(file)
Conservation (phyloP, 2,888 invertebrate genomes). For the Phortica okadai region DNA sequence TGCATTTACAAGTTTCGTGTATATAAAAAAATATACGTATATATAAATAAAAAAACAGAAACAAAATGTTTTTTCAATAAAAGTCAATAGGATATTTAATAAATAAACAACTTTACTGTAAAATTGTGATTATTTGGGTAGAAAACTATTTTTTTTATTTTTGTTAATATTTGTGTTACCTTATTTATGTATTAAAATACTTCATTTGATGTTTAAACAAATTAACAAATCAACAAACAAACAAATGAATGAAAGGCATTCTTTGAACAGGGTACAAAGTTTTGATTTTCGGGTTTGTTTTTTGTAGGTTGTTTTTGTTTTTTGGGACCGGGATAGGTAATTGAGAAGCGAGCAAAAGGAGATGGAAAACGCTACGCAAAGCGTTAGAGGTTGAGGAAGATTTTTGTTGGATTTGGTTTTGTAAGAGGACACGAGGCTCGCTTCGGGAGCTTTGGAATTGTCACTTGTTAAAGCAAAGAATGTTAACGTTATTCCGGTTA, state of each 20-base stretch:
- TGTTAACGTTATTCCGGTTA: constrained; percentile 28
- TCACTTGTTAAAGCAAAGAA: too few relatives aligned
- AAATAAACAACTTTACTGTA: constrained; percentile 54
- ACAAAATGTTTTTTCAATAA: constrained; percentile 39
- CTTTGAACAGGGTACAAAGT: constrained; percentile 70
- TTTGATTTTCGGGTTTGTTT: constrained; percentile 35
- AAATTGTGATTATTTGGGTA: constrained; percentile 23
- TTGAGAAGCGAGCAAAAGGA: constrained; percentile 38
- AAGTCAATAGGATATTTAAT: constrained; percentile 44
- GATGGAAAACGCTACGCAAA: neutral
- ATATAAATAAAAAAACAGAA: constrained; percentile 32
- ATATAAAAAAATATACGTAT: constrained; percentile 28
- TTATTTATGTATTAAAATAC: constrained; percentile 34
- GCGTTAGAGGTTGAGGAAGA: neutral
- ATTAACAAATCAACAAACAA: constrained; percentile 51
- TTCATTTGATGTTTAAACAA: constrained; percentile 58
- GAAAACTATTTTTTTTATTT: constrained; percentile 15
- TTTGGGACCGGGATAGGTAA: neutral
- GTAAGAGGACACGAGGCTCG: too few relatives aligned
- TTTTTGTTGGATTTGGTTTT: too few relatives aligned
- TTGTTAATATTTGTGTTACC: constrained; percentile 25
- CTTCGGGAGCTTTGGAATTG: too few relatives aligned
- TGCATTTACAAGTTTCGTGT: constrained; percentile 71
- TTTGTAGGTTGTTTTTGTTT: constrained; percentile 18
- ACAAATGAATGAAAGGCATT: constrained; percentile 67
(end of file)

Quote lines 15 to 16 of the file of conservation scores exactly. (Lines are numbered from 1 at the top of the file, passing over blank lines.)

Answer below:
- GCGTTAGAGGTTGAGGAAGA: neutral
- ATTAACAAATCAACAAACAA: constrained; percentile 51